The UK archival case records however, only focused on trial proceedings and not on what happened after sentencing. Based on secondary research though, Dr Cheah said that “convicted war criminals sentenced to imprisonment were generally imprisoned in Changi Prison”. But due to “changing political circumstances” like the Cold War and reconstruction of post-War Japan as a Western ally, the British scaled down the trials, which came to a halt in 1948, said Dr Cheah. By the 1950s, most convicted war criminals serving their sentences were being released by the British under clemency programmes, she added. This means, many did not serve out their entire prison sentence and “got off lightly in the end”, she said. This did not apply to those sentenced to death because most were executed shortly after their trials, added Dr Cheah.
“the biggest struggle we had was pushing out facts versus our own judgements”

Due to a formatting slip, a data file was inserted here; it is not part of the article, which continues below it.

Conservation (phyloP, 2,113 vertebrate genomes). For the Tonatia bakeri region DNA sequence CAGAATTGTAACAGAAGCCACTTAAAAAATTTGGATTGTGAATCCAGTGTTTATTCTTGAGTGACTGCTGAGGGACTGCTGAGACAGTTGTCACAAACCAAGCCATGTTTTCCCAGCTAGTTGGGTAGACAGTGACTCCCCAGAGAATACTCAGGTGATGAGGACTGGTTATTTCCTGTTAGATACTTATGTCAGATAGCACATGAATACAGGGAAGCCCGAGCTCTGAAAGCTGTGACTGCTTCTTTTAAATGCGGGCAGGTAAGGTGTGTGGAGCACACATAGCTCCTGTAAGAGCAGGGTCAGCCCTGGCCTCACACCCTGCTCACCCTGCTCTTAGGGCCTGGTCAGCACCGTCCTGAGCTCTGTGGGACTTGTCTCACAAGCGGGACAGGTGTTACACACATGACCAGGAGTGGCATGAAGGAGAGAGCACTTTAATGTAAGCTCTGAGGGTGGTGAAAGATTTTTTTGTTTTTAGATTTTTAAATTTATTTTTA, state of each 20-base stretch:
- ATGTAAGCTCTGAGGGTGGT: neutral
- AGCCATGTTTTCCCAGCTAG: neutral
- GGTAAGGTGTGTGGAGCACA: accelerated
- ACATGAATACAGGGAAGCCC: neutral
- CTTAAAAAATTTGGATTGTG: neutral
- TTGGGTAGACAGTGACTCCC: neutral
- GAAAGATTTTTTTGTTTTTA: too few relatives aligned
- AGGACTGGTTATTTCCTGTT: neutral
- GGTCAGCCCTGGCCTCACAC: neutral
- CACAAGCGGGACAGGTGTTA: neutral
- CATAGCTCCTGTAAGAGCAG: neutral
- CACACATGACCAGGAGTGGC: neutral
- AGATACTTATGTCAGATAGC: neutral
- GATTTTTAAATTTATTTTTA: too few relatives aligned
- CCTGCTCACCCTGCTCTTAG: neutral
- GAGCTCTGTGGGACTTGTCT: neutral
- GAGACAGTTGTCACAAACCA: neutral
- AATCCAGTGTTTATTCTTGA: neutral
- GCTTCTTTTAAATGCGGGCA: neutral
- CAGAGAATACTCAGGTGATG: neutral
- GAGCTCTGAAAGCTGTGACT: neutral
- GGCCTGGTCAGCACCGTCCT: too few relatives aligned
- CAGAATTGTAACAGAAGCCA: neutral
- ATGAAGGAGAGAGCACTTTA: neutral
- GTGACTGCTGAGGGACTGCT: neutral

In summarising the cases, “the biggest struggle we had was pushing out facts versus our own judgements”, said Ms Ng. That’s because one of the objectives the duo had was to let people “look at the information and decide for themselves”, she added.
Ms Ng said that the war crimes trials conducted then cannot be compared to the modern day war crimes trials like the Rwandan Tribunal or the tribunal for the former Yugoslavia. One key difference between then and now is this: Even low ranking soldiers like privates were charged back then, but now there tends to be focus on the superior officers. It was a “different era”, she added. Back then, international criminal courts were still a nascent idea. Now, there are “complete codes” in international courts, said Dr Cheah. Having said that, modern international criminal justice can “trace themselves back” to these post-war trials, she added.